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Thach v. Arlington County Dept. of Human Services

Court of Appeals of Virginia

March 18, 2014

DUNG THI THACH and Carlos Mendoza
v.
ARLINGTON COUNTY DEPARTMENT OF HUMAN SERVICES.

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[Copyrighted Material Omitted]

Page 924

(Mark S. Thrash; G. Rex Flynn, Jr.; The Flynn Law Firm, PLLC, on brief), for appellants. Appellants submitting on brief.

(Jason L. McCandless, Assistant County Attorney; Phong T. Nguyen, Guardian ad litem for the infant child; Office of the County Attorney, on brief), for appellee. Appellee and Guardian ad litem submitting on brief.

Present: HUMPHREYS, McCULLOUGH Judges and BUMGARDNER Senior Judge.

HUMPHREYS, Judge.

[63 Va.App. 161] Dung Thi Thach (" Thach" or " mother" ) and Carlos Mendoza (" Mendoza" or " father" ) jointly appeal the Arlington County Circuit Court's (the " circuit court" ) decision to grant the Arlington County Department of Human Services's (" DHS" ) petitions to terminate their residual parental rights with regard to their son (" J.M." ). Appellants' single assignment of error is " that the evidence was insufficient to show by clear and convincing evidence that the Petitioner, Carlos Mendoza, failed to substantially remedy the conditions that brought his son, J.M., into [foster] care within the provisions of [ ] Code ยง 16.1-283."

[63 Va.App. 162] As a preliminary matter, we note that although both Thach and Mendoza jointly appealed the circuit court's decision to terminate their parental rights, appellants only assign error to the circuit court's termination of Mendoza's parental rights. Consequently, notwithstanding the style of the case and the fact that Thach argues that the circuit court erred in terminating her parental rights, we do not consider her arguments. Rule 5A:20(c); see Fox v. Fox, 61 Va.App. 185, 202-03, 734 S.E.2d 662, 670 (2012) (an issue is waived when it is not included in appellant's assignment of error).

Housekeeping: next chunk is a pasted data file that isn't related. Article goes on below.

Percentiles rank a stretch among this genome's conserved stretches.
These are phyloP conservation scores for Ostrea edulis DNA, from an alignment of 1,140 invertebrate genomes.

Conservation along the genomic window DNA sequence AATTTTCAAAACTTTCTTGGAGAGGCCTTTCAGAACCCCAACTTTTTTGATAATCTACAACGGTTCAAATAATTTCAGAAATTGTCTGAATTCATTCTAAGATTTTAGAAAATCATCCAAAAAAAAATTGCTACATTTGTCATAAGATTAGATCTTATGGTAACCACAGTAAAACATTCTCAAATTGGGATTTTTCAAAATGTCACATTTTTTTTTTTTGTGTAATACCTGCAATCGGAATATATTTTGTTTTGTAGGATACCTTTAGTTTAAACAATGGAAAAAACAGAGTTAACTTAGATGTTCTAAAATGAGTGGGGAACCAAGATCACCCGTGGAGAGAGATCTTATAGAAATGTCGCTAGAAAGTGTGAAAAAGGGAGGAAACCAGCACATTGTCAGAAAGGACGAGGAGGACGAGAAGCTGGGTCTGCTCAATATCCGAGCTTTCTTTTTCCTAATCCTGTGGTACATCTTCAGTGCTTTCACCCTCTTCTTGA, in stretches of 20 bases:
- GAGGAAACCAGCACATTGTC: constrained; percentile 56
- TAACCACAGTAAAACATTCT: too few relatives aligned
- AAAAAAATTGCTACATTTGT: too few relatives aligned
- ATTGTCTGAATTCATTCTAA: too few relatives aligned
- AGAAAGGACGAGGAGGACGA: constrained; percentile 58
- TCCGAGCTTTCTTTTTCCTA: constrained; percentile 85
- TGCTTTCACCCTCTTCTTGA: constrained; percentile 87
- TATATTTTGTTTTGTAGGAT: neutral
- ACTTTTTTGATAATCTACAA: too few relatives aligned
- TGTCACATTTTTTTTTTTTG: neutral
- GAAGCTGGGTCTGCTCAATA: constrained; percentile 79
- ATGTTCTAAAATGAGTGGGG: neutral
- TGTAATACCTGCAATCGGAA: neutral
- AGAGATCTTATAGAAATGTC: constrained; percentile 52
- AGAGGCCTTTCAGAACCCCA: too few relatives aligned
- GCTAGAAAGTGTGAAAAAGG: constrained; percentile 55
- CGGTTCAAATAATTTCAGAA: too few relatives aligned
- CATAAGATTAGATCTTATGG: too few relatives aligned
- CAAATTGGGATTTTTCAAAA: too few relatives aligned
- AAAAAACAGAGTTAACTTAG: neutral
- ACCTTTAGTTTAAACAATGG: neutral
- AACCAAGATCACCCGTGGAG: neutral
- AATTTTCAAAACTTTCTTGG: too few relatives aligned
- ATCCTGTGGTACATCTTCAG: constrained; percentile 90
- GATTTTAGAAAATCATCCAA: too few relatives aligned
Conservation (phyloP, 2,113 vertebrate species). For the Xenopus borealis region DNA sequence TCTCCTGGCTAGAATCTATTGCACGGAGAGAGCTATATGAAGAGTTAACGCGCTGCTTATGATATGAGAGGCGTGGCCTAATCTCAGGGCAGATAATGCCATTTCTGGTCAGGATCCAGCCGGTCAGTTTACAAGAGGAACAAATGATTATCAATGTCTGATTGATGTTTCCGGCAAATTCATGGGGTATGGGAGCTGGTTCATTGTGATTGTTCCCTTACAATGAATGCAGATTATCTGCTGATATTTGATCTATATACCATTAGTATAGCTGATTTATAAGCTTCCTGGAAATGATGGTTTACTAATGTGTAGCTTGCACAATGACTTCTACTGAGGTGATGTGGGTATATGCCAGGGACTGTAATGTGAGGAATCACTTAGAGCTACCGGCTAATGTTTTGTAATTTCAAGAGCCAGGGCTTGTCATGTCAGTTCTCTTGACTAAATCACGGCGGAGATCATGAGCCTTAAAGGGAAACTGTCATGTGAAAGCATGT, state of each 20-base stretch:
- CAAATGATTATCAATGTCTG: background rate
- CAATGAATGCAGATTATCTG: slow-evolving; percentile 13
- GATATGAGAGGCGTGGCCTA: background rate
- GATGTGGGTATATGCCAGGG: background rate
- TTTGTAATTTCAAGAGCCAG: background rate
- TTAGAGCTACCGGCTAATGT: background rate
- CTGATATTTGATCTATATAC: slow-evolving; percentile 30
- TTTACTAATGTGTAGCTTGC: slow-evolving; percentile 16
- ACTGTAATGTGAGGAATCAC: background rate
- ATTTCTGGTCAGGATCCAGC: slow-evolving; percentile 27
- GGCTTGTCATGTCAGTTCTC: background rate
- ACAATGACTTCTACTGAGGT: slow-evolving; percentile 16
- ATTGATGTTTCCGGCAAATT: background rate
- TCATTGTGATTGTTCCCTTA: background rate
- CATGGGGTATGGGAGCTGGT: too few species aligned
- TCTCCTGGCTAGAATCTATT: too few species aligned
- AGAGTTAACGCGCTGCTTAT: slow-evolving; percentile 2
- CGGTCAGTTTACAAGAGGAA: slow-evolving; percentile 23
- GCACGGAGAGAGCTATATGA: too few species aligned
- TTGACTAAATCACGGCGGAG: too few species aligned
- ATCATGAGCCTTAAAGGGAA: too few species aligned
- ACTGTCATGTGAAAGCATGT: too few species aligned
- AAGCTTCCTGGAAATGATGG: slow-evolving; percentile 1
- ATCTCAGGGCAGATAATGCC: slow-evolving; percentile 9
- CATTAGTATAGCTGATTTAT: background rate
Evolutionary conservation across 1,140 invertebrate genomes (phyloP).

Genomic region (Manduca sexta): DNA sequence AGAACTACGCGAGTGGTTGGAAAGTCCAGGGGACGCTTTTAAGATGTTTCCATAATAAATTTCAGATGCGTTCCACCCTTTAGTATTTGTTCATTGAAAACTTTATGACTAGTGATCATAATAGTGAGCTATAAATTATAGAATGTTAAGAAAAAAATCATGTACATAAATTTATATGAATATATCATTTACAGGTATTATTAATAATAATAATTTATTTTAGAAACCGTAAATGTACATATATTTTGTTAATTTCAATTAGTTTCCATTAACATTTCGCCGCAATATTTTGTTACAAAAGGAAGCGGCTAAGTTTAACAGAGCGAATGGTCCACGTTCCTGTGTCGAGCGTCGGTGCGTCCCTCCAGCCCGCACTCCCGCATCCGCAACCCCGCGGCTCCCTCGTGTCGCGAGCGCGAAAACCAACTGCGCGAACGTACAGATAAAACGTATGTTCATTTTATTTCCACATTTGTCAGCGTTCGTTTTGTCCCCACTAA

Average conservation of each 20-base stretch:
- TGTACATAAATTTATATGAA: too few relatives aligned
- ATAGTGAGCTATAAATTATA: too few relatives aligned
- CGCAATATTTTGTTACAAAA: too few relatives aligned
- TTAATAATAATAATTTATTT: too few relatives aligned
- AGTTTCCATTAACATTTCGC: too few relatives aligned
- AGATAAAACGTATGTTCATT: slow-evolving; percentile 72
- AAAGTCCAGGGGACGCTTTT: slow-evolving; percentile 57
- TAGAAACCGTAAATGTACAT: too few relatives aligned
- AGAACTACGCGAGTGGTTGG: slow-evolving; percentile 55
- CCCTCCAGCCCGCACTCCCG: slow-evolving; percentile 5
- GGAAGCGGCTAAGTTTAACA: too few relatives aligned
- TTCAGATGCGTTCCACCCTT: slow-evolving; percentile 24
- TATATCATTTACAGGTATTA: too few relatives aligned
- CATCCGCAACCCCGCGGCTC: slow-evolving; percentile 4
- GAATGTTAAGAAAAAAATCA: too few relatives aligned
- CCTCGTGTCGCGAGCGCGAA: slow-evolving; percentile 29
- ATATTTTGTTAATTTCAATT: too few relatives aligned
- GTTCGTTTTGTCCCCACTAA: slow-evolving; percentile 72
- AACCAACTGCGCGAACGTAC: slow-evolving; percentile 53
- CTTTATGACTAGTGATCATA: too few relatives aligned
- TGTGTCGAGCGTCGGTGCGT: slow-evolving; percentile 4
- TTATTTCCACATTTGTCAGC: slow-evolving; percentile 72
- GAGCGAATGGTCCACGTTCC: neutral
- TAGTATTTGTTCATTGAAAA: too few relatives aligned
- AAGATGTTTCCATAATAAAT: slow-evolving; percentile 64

I. BACKGROUND

" On appeal from the [denial of a petition for the] termination of parental rights, this Court is required to review the evidence in the light most favorable to the party prevailing in the [trial] court." Tackett v. Arlington Cnty. Dep't of Human Servs., 62 Va.App. 296, 303, 746 S.E.2d 509, 513 (2013). Therefore, viewing the evidence in the light most favorable to DHS, the evidence establishes the following.

A. J.M.'s Initial Placement in Foster Care

In August 2010, DHS began to receive complaints that Thach was physically neglecting her son J.M., born December 4, 2009.[1] After an investigation, DHS reported that J.M. was being physically abused because the family was facing eviction, the utilities had been disconnected, Thach was under the influence of substances while caring for J.M., and was leaving him with inadequate caregivers. At that time, J.M. was in the

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sole custody of Thach. Thach reported that J.M.'s father, Mendoza, did not live with them as he had been deported to Mexico. Thach refused to give DHS any contact information for Mendoza. DHS obtained a protective order in March 2011. DHS provided the family services to prevent J.M.'s removal, including mental health services for Thach, housing [63 Va.App. 163] and employment services, and daycare services. Thach failed to comply with DHS's recommendations.

The Arlington County Juvenile and Domestic Relations District Court (the " J & DR court" ) granted DHS's petition to remove J.M. from Thach's custody on June 29, 2011. Thach had failed to make appropriate child care arrangements for J.M.— she left him with individuals whom she could not provide DHS with basic information for, such as last names or telephone numbers. In August 2011, the goal of DHS's first foster care plan was to return J.M. to Thach's custody. The plan required Thach to complete certain requirements before J.M. could be returned to her care, which included compliance with mental health services, maintain a source of income, refrain from drug use, receive parenting education, and obtain stable housing.

B. Mendoza's Involvement with DHS While J.M. was in Foster Care

Both parties acknowledge that there have never been any accusations that Mendoza abused or neglected J.M., or was in any way involved with the circumstances requiring J.M.'s removal from Thach's custody. DHS's first contact with Mendoza was on October 6, 2011 when Mendoza accompanied Thach to a scheduled visitation with J.M. At that visitation he told DHS that he had been living and working in Arizona but had returned to Virginia where he was living with his maternal aunt. He said that the reason for the delay in initially seeing his son was that he was afraid of being deported again; however, he now had begun the legal process for obtaining a work permit and legal residency in the United States. At the October 6, 2011 meeting with DHS, Mendoza informed DHS that he was also the biological father of Thach's then unborn child. By the October 25, 2011 status hearing, Mendoza had moved back to Arizona but continued to attend visitations with J.M. in November and December 2011. DHS did not have any ...


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